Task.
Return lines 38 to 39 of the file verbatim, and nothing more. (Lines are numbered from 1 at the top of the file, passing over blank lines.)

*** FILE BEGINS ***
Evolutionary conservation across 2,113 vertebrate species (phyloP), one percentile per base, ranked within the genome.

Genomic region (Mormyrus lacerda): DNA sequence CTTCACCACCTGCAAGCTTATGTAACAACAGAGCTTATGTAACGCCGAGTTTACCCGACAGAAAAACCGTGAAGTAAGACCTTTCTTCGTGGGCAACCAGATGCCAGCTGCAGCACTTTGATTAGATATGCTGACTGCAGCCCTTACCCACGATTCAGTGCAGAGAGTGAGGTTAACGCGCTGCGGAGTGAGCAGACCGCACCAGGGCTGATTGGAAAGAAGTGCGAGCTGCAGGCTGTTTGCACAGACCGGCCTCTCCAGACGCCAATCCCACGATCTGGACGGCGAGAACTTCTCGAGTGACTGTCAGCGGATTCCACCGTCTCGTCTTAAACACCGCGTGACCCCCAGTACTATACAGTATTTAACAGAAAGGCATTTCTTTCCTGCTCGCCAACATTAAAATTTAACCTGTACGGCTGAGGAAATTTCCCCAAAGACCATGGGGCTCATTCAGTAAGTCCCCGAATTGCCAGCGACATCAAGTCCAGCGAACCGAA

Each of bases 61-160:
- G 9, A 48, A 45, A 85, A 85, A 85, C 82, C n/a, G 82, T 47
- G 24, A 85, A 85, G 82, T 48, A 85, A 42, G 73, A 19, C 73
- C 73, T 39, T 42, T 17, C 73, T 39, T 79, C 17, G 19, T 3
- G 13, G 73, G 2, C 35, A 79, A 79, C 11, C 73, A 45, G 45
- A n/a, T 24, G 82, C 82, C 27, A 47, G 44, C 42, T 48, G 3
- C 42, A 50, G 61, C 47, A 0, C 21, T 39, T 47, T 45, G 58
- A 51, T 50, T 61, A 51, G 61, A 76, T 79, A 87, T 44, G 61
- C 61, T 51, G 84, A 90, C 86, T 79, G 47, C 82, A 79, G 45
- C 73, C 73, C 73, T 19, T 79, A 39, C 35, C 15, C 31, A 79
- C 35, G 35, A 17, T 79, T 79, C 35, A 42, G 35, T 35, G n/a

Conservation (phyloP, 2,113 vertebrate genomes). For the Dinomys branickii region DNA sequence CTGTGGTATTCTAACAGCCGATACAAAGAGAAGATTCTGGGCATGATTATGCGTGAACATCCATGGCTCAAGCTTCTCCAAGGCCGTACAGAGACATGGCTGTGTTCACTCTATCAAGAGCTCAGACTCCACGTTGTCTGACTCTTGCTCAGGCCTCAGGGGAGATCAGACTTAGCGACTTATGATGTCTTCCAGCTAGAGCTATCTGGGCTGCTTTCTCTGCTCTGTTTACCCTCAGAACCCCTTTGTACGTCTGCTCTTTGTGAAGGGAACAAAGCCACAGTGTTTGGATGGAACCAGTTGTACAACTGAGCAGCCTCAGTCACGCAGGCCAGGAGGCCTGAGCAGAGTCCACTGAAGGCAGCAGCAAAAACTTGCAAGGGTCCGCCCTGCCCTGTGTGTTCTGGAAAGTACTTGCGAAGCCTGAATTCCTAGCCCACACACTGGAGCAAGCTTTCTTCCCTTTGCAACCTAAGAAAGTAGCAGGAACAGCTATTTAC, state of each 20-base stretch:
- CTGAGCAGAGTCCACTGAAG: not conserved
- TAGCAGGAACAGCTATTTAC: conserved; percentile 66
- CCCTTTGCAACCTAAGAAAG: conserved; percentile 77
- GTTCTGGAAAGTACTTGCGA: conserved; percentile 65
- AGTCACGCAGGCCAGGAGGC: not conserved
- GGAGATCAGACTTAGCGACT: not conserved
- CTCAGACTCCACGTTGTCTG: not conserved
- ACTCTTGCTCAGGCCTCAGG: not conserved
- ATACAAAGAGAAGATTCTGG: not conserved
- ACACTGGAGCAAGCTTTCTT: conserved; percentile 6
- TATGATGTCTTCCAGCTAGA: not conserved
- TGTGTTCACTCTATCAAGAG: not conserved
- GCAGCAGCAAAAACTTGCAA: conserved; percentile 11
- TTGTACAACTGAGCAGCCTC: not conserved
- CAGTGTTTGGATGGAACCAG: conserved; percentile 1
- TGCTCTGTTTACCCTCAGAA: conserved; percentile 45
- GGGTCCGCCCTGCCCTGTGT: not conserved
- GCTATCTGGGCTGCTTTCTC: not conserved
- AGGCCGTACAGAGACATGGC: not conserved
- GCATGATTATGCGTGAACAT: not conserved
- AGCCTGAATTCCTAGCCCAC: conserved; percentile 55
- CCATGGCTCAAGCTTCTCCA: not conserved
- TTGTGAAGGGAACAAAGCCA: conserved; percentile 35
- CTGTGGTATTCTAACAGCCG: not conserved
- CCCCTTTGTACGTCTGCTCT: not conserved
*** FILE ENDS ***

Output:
- CTGTGGTATTCTAACAGCCG: not conserved
- CCCCTTTGTACGTCTGCTCT: not conserved